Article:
90 per cent of parents say they will talk to their children more about internet safety, following the workshops
BT and Unicef UK, are today holding their 300th workshop on internet safety in schools, as part of their three year partnership, ‘The Right Click: Internet Safety Matters’. The programme is designed to help children and their families and teachers to use the internet safely.
So far, 7,378 children, parents and teachers have taken part in the sessions at Unicef UK’s Rights Respecting Schools, which put the UN Convention on the Right of the Child (UNCRC) at the heart of their policies and practice. As a result, nine in ten (90 per cent) parents say they will talk to their child more about online safety.
The programme aims to empower children to become confident digital citizens – enabling them to safely enjoy the benefits of the internet, in an online world that continues to rapidly evolve.
It also works to equip teachers and parents with the skills needed to help children to use the internet safely. They are shown the value of parental controls and the ease with which they can be set up and used, and are encouraged to discuss online safety openly with children.
In line with the aims of the programme, 91 per cent of parents who attended a workshop said they will now discuss with their child what action to take if a problem occurs.
The workshops are also valued by children, with 83 per cent saying they found them helpful and almost nine in ten (88 per cent) saying they would now tell an adult they trusted if something upset them online.
Since the launch of the BT and Unicef UK partnership in March 2014, 80 schools in disadvantaged areas have also been invited to join Unicef UK’s Rights Respecting School programme, as a direct result of BT funding. These schools - selected from areas across the UK including Glasgow,Kent,Liverpool, Merthyr Tydfil and Stockton-On-Tees - are provided with training, support visits and teaching resources, to help them embed children’s rights into their schools’ ethos and culture.
Pete Oliver, commercial and marketing director, BT Consumer, says: “The internet is an amazing place, especially for children, not only at school but also when continuing their learning at home. But online safety can often be a grey area for parents, teachers and children and in some instances it can result in parents being unsure how to best help their children to use the internet positively. The workshops are about enabling them to be digitally savvy, so that they can get the most out of the internet, while making smart choices so that potential dangers are managed.”
Catherine Cottrell, Unicef UK Deputy Executive Director, says: “The workshops have been a fantastic success. This partnership has been set up using what we believe is the best possible approach to online safety – involving parents, teachers and children and we are thrilled that 300 workshops have been delivered in Unicef UK Rights Respecting Schools.”
Actress Keeley Hawes, Unicef UK Supporter andlong-time supporter of ‘The Right Click Internet Safety Matters’ programme, says:“As a parent, I know how important these issues are and how wary parents and caregivers feel when it comes to setting guidelines and giving advice to children. I think these workshops are brilliant – they get to the heart of the issues we face. I have certainly learnt a lot from my involvement and regularly put this to use when talking to my own children about their use of online and social media platforms.”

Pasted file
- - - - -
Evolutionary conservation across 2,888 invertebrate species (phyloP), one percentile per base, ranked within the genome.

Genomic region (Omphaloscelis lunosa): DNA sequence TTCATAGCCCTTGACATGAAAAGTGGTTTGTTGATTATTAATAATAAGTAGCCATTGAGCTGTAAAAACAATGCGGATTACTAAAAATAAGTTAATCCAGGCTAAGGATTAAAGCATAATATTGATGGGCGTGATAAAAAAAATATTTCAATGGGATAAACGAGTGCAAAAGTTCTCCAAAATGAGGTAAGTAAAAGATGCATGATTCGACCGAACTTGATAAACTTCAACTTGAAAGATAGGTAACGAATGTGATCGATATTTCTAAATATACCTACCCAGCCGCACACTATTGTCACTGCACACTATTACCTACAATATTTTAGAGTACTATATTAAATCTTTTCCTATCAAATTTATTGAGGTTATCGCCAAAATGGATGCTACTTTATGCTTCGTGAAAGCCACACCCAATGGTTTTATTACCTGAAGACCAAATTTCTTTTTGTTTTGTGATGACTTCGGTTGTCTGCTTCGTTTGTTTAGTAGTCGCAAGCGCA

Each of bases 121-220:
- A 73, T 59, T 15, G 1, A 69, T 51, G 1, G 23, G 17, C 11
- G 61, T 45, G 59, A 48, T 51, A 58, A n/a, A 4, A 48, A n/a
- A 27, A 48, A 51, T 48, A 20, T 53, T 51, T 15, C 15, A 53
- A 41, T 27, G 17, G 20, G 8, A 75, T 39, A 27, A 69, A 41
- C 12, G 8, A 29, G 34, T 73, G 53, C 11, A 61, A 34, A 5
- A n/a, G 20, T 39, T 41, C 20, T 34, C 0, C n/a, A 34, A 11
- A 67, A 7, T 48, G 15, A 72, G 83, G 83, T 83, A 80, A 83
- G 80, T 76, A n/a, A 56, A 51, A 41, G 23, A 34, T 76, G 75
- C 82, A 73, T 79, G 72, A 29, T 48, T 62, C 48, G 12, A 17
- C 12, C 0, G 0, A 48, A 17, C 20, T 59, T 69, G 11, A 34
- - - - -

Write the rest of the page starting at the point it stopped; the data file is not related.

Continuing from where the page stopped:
Notes to editors
Figures shown in the release are based on an attendance from 247 workshops up to and including February 2016.
BT’s purpose is to use the power of communications to make a better world. It is one of the world’s leading providers of communications services and solutions, serving customers in more than 170 countries. Its principal activities include the provision of networked IT services globally; local, national and international telecommunications services to its customers for use at home, at work and on the move; broadband, TV and internet products and services; and converged fixed-mobile products and services. Following the acquisition of EE on 29 January 2016, BT consists principally of six customer-facing lines of business: BT Global Services, BT Business, BT Consumer, EE, BT Wholesale and Openreach.
For the year ended 31 March 2015, BT Group’s reported revenue was £17,979m with reported profit before taxation of £2,645m.
British Telecommunications plc (BT) is a wholly-owned subsidiary of BT Group plc and encompasses virtually all businesses and assets of the BT Group. BT Group plc is listed on stock exchanges in London and New York.
For more information, visit www.btplc.com.
Unicef is the world’s leading organisation for children, promoting the rights and wellbeing of every child, in everything we do. Together with our partners, we work in 190 countries and territories to translate that commitment into practical action, focusing special effort on reaching the most vulnerable and excluded children, to the benefit of all children, everywhere.
Unicef UK raises funds to protect children in danger, transform their lives and build a safer world for tomorrow’s children. As a registered charity we raise funds through donations from individuals, organisations and companies and we lobby and campaign to keep children safe. Unicef UK also runs programmes in schools, hospitals and with local authorities in the UK
The Rights Respecting Schools Award (RRSA) supports schools across the UK to embed children’s rights in their ethos and culture. The award recognises achievement in putting the UN Convention on the Right of the Child (UNCRC) at the heart of a school’s policy and practice. It is based on principles of equality, dignity, respect, non-discrimination and participation. For more information please visitunicef.org.uk